The Bureau of Safety and Environmental Enforcement (BSEE) on Wednesday issued a final drilling safety rule that BSEE said would strengthen requirements for safety equipment, well control systems, and blowout prevention practices on offshore oil and gas operations.
The Drilling Safety Rule was initially issued under an emergency rulemaking process to implement urgent safety measures immediately following the Deepwater Horizon incident in April 2010. The Final Rule issued includes refinements to the rule based on consideration of public comments made on the interim rule.
"The administration's priority is continuing to expand offshore oil and gas development, while ensuring that drilling operations in our oceans continue to be the safest in the world," said BSEE Director Jim Watson in a statement on Wednesday.
"This rule makes final important standards that were put in place shortly after the Deepwater Horizon oil spill and is based on input from stakeholders and recommendations from the numerous investigations related to that tragedy," Watson commented.
The Final Rule changes the Interim Final Rule by enhancing the description and classification of well-control barriers, and defines testing requirements for cement to be considered a barrier.
It also revises requirements from the Interim Final Rule on the installation of dual mechanical barriers in addition to cement for the final casing string – or liner if it is the final string – to prevent flow in the event of a failure in the cement.
For the final casing string, an operator must install one mechanical barrier in addition to cement, to prevent flow in the event of a failure in the cement. The final rule also clarifies that float valves are not mechanical barriers.
Under the final rule, operators will be required to perform a negative pressure test only on wells that use a subsea blowout preventer stack or wells with a mudline suspension system instead of on all wells, as was provided in the interim final rule.
The final rule also states that an operator must have two barriers in place before removing the blowout preventer, and that the BSEE District Manager may require additional barriers.
Additionally, the final rule extends the requirements for blowout preventers and well-control fluids to well completion, well workover, and decommissioning operations.
BSEE said the new Drilling Safety Rule improves upon pre-Deepwater Horizon regulations by establishing new standards for casing and cementing, including integrity testing requirements and third-party certification
Oil and gas companies have effectively complied with the new regulations for nearly two years, during which time more than 750 drilling permits for shallow water and deepwater activities in the Gulf of Mexico have been approved, BSEE said in a statement.
"We are reviewing the rule and hope that they carefully considered the language used in the document to allow certainty and clarity for the industry. Our number one priority is safety," said American Petroleum Institute spokesperson Reid Porter in a statement.
"Safe, responsible development of our offshore oil and natural gas is critical for U.S. energy security, and it provides U.S. families and businesses with affordable and reliable energy for our future," Porter said.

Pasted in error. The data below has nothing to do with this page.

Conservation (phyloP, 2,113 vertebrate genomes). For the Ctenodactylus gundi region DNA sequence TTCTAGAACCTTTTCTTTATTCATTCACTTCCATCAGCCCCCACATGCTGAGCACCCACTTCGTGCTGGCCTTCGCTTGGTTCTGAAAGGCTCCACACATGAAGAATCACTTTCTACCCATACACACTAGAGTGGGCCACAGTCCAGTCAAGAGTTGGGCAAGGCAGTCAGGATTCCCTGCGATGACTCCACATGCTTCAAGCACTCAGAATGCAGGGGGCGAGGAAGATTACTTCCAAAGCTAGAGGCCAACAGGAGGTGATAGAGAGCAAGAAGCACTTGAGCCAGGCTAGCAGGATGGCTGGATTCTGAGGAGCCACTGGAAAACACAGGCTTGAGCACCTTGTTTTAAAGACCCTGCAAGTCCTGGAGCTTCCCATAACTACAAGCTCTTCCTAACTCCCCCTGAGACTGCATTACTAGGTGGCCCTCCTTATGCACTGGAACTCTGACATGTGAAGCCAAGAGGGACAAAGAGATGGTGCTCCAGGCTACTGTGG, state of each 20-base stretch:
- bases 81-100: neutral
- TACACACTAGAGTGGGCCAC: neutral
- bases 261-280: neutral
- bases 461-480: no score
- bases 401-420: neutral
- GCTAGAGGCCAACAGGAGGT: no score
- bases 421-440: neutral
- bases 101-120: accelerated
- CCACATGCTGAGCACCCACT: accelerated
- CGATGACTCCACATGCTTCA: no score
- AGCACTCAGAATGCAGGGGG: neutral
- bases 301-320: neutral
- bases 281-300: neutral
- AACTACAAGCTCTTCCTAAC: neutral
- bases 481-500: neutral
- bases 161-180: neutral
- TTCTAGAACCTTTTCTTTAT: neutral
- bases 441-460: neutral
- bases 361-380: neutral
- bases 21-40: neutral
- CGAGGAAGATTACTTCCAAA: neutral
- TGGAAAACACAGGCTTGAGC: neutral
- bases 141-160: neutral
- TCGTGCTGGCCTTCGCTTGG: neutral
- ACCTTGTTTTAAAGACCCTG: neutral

API and other industry associations expressed concerns over the wording of the interim final rule. API and other groups in a December 2010 letter urged the Bureau of Ocean Energy Management and Regulatory Enforcement (BOEMRE) to immediately issue a final rule that clarified that BOEMRE would not attempt to read the word "should" as "must", revising more than 14,000 discretionary, non-mandatory provisions in 80 API standards without any review by BOEMRE as to the effects of its actions.
"There is no regulatory basis for adopting a blanket requirement for all discretionary language to become mandatory," the groups said in the Dec. 13, 2010 letter.
In their letter, the groups urged BOEMRE to open its regulatory process to the public, and asked for BOEMRE experts to participate in API's open standards-setting process.
A Joint Industry Task Force was formed in May 2010 in response to the Deepwater Horizon incident to identify best practices in offshore drilling operations and equipment with the ultimate goal of enhancing safety and environmental protection.
The task force was formed to make recommendations in response to the request of the Secretary of the Interior, according a May 2010 white paper from the American Petroleum Institute.
The task force focused on six areas of offshore operating procedures, including:
The increase in regulations governing offshore oil and gas exploration and production in the Gulf has presented a challenge for producers. French health and safety consulting firm Bureau Veritas said earlier this year it was helping oil and gas operators navigate the new regulatory environment.
Despite increased regulations, oil and gas operators are still showing significant interest in the Gulf of Mexico. In June, 56 companies participating in the first central Gulf of Mexico lease sale since the Deepwater Horizon incident in 2010 offered over $1.7 billion in high bids.
Deepwater exploration and production worldwide, including the U.S. Gulf of Mexico, remains strong, despite uncertainty over energy prices and recent economic turmoil, with a scarcity of deepwater equipment anticipated, Dow Jones reported on Thursday.
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